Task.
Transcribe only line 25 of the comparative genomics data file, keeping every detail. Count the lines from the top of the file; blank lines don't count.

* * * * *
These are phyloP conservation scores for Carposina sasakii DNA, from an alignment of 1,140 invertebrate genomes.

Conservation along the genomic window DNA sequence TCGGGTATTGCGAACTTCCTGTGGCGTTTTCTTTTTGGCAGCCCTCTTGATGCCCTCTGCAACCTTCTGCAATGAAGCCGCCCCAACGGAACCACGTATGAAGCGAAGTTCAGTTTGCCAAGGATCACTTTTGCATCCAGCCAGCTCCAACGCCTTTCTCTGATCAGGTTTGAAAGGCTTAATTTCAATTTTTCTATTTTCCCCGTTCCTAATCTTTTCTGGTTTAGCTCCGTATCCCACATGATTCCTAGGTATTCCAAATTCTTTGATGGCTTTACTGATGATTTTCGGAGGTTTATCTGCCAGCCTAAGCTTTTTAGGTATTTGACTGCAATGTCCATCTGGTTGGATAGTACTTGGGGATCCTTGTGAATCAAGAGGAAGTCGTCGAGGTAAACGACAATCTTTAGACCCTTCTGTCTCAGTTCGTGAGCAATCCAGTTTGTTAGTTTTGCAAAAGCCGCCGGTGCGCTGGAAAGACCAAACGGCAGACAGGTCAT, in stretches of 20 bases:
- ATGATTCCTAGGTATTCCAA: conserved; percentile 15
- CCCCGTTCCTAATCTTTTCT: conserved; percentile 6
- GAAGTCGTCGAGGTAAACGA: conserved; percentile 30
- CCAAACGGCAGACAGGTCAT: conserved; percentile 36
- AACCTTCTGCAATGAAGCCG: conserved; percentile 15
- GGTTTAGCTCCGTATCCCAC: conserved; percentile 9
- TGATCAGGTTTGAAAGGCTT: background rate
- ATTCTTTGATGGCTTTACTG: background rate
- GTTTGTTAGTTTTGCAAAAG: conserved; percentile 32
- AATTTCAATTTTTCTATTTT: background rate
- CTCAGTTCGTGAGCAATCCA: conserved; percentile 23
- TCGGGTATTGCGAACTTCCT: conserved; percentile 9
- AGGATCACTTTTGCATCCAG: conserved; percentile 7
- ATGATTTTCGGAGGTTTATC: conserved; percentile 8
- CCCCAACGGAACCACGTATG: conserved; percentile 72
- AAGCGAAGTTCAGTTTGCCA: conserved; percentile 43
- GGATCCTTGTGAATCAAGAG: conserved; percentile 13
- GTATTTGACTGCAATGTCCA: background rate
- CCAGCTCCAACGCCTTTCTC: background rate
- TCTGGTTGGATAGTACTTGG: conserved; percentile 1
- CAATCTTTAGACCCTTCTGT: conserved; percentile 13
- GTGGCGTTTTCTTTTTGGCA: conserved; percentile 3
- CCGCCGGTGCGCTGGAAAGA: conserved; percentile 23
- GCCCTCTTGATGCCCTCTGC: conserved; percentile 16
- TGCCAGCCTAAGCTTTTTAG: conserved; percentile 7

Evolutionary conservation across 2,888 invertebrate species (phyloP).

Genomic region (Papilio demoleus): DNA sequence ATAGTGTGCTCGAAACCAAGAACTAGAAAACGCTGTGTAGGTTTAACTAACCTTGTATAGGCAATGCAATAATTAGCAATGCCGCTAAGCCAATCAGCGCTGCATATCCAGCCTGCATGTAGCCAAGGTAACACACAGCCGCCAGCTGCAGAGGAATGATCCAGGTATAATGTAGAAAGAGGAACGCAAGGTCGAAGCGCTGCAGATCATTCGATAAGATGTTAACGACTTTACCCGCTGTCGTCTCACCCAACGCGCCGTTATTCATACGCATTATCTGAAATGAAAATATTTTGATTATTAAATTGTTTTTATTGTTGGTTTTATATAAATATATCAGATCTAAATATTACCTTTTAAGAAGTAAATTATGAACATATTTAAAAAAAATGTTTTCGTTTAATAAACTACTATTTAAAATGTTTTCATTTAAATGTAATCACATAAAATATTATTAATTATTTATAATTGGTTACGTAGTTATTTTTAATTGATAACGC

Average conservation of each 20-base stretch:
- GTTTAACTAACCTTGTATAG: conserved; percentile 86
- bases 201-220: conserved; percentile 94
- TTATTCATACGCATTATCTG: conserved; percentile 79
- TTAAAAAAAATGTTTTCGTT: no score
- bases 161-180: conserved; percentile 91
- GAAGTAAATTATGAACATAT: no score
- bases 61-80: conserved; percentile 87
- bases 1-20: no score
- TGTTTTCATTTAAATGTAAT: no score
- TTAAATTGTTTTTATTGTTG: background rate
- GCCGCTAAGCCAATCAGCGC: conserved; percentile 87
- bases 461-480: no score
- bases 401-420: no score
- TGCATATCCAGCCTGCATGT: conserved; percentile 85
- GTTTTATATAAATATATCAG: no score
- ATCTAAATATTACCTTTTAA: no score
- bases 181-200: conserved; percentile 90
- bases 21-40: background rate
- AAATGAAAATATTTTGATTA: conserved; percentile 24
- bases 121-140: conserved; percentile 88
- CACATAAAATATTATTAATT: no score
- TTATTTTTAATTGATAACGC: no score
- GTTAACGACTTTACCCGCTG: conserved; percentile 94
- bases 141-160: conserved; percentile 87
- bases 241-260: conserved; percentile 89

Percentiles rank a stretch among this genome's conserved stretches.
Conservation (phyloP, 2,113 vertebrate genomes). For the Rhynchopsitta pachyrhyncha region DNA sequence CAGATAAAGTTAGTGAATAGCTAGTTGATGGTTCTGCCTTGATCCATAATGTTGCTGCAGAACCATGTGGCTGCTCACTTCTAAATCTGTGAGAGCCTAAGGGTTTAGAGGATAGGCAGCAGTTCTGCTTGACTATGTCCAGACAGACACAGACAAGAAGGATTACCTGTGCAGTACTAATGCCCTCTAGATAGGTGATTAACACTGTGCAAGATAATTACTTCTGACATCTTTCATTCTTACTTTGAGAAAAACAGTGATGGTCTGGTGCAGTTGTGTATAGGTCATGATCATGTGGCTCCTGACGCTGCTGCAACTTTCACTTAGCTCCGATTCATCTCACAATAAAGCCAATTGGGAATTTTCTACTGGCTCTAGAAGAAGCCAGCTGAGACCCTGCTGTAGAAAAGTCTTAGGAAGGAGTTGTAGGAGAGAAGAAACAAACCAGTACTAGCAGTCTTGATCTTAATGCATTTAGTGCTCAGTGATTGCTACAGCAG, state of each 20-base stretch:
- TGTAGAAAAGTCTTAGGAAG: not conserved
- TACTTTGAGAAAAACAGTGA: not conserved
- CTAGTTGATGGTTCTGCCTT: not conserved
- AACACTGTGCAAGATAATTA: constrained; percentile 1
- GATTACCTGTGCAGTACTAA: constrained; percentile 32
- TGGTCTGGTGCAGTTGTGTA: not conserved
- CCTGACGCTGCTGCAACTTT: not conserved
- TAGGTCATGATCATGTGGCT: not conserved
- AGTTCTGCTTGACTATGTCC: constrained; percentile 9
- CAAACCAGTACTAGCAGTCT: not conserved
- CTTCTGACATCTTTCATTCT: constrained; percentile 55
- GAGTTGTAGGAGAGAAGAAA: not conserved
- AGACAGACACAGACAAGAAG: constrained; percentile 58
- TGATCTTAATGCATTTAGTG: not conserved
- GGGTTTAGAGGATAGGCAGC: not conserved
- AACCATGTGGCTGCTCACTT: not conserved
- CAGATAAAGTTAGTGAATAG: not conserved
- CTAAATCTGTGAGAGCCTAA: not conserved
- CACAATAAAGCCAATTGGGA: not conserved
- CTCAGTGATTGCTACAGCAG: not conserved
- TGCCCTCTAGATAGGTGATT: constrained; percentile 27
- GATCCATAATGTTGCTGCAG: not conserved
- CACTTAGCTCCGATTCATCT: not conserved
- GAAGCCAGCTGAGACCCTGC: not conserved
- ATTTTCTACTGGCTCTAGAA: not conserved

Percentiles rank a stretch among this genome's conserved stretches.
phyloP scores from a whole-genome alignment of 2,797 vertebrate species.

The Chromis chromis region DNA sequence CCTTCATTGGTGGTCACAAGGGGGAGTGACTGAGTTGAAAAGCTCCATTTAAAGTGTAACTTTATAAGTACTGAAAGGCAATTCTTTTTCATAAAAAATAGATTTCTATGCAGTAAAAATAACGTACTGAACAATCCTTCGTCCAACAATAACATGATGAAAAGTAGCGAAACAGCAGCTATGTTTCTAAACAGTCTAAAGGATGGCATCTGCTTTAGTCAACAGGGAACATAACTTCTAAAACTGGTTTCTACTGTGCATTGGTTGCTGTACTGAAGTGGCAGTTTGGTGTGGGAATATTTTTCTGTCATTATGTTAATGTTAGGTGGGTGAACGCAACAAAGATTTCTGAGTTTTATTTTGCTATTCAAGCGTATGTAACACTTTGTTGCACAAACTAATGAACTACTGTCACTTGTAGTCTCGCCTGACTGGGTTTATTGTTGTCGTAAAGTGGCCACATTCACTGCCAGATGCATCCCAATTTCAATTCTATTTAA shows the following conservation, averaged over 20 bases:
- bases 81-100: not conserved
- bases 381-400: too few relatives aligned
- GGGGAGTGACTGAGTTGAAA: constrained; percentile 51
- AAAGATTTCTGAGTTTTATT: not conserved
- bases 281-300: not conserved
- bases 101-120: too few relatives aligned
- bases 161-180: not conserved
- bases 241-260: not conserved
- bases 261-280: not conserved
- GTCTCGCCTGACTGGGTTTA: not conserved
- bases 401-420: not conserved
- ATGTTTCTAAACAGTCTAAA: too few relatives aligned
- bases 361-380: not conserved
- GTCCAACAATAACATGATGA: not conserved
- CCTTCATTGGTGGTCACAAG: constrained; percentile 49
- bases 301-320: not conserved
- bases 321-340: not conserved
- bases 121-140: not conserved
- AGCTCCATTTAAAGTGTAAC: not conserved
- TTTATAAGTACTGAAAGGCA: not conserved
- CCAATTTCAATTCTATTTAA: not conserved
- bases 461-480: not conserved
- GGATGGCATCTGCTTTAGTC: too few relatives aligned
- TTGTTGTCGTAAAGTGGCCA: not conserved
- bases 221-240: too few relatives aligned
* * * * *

- CCGCCGGTGCGCTGGAAAGA: conserved; percentile 23